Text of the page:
Masters of scale: Reed Hastings

Loved “Masters of Scale: Netflix’s Reed Hastings in Culture Shock“.  Definitively worth the listen.  In it, Reid Hoffman discusses company culture; what it is, its importance, how you use it, etc.  His main guest is Reed Hastings, the founder of Netflix.

Throughout the podcast, I felt that there was a lot of ideas that match what I read in the Peter Drucker book “The Effective Executive”.  Quite interesting.

Here are a few of my notes:

  • MOST of the times, innovation happens slowly.  SOME of the times, innovation happens fast. A corrolary of this is that MOST of the times, your strategy should be to improve what you have.  SOME of the time everything changes (which might mean imply throwing away your existing business model).  The trick is to recognize which one is which.
  • Reed Hastings started Pure Software in the early 90s.  The company grew quite fast, doubling every year.  Whenever Pure encountered a significant problem (bug or otherwise), Pure asked “What processes can we put in place so that this error won’t happen again?” Practically, this means more paperwork, more bureaucracy.  Pure dummy proofed the company… the side effect of which is that only dummies wanted to work there.  (His words, not mine… 🙂 ). The company became slow to adapt due to its processes and its employees’ mindset.  When the market changed, Pure Software was not able to adapt.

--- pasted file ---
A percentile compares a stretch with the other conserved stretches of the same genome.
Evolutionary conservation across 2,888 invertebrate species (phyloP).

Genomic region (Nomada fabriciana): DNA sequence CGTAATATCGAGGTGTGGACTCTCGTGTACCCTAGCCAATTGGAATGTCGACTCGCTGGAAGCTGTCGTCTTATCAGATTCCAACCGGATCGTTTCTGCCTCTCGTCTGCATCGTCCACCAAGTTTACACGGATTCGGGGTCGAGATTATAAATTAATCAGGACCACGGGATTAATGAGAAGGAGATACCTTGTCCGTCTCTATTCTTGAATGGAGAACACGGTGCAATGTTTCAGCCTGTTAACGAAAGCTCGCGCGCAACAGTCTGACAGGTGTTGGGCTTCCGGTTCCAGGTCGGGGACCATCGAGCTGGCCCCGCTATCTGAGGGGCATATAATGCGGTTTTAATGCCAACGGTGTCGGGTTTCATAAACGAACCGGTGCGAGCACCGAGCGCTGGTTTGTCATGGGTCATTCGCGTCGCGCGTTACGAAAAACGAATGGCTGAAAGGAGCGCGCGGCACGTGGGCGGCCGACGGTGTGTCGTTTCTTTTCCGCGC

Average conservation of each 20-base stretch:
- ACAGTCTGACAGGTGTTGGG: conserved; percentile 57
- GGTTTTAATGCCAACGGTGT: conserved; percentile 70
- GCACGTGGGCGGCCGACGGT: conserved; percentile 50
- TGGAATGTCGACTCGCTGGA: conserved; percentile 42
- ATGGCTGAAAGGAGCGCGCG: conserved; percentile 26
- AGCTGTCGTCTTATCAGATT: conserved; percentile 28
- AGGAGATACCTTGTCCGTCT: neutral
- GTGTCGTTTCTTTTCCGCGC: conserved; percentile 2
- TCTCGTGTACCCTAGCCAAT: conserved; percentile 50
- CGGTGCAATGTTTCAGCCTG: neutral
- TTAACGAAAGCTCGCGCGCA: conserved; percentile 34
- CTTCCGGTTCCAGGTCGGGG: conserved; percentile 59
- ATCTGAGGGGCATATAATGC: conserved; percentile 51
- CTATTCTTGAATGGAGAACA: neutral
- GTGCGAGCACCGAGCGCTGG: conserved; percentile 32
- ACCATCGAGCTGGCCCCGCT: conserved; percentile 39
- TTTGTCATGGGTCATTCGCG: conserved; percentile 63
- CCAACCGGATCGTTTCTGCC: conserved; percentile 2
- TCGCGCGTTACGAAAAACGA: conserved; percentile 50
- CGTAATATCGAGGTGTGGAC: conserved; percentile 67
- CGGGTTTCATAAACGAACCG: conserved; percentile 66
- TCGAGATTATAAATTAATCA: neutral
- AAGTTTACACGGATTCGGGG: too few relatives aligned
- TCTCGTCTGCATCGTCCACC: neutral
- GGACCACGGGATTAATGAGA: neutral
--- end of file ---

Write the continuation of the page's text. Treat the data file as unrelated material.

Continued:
• When Reed started Netflix, he felt he needed a different type of employee to deal with the oncoming changes in the video business (from DVD to streaming).  The company could not hire the same way it did at Pure.  In the case of Netflix, Reed wanted first principle thinkers (people who understand the big picture and act upon it).
  • To find these people, Netflix defined its culture deck.  You can find an old version of it on slideshare.  The latest can be found one the Netflix website directly.
  • Culture is paramount for a company.  It should:
    • be set up quickly (difficult to retrofit a company to a culture).
    • act as a filter (who to hire and who NOT to hire).
    • be a civilizing force (promotes teamwork over competition, diversity).
    • be internalized by employees.
    • evolve organically (reviewed on a permanent basis)
  • Netflix’s culture deck emphasizes honesty through the company.  The “Keeper Test” is an example of this. In it, the employee can asks his manager: “If I was leaving tomorrow, how hard would you fight to keep me?”  (This is very interesting, I’ve never seen this in a company, sounds harsh a bit but maybe radical honesty is a good thing?).
  • Culture does not override strategy.  You need to do both well.



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